The best way to find books in the Library is to use Library Search (our catalogue). Go to the university’s webpage and click on Library, then select Library Search from the various options that appear. (You can do this from any computer, anywhere in the world with internet access.)
If you know the book you are looking for, you can type in the author surname and one or two key words from the title. Alternatively, you could type in the ISBN if you know it.
If you want books on a particular subject, search by keyword (e.g. statistics or European history). If you get too many results, then use additional or more specific keywords (statistics introduction or France Verdun). If you get too few results, then you need to use more general keywords (e.g. not poisson distribution but probability).
Each result will look something like this:
History of the conquest of Peru
William Prescott 1968
Available at Robinson Books Level 4 (985 PRE)
In this example, the book is Available (it can be borrowed) in the Philip Robinson Library (not the Walton or Law Libraries) among the books on Level 4.
(Other terms that you might see: CHECKED OUT instead of Available – the book has been borrowed; RESEARCH RESERVE instead of Philip Robinson – the item is not readily available but must be requested; QUARTO - the item is shelved in the separate Oversize section of the Library rather than on the usual shelves; ONLINE ACCESS – the item is an ebook.)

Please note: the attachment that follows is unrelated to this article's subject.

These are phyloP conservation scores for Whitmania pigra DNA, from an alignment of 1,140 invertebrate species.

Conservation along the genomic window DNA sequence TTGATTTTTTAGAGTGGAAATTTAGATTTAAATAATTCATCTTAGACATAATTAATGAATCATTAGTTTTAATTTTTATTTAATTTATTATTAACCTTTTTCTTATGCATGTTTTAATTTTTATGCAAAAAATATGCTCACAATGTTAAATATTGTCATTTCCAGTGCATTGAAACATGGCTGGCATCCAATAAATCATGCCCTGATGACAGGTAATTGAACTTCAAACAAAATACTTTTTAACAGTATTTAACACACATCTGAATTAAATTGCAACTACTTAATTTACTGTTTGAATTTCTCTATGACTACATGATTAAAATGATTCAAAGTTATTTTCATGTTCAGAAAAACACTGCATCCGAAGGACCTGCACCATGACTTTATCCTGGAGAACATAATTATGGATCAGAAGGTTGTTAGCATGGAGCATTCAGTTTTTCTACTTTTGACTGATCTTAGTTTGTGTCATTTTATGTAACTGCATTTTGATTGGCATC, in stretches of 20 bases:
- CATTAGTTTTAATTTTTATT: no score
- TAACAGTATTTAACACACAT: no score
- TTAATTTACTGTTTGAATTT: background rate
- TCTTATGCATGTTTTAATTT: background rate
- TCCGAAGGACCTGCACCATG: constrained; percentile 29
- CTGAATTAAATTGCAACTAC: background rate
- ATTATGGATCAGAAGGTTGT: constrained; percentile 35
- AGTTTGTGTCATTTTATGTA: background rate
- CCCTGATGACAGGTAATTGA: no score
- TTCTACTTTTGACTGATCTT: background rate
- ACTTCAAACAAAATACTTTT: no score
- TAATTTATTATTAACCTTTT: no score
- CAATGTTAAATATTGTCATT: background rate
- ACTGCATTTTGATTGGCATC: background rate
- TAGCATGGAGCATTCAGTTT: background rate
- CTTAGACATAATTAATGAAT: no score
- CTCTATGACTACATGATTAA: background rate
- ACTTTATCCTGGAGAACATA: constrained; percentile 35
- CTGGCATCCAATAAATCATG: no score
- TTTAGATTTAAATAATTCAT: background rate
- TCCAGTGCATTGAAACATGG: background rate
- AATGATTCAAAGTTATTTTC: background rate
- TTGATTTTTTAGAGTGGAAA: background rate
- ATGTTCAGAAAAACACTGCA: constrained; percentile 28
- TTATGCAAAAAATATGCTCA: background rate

In brackets (985 PRE) is the shelf mark for the book. We put a shelf mark on each book to show where it belongs in the Library sequence, which runs in order from 000 to 999. Each set of shelves in the Library has a notice to show which part of the sequence you will find there. We use this sequence and these numbers to keep books on a similar subject together. (We also use a three letter abbreviation, usually taken from the author’s surname, to distinguish between books with the same subject number.)
So, now you know that one book on the history of Peru is at 985, you can be sure that you will find others on that subject at the same number in the same place on the shelves. This means that you can also look for books on Library Search by typing in the shelfmark of the subject you are looking for.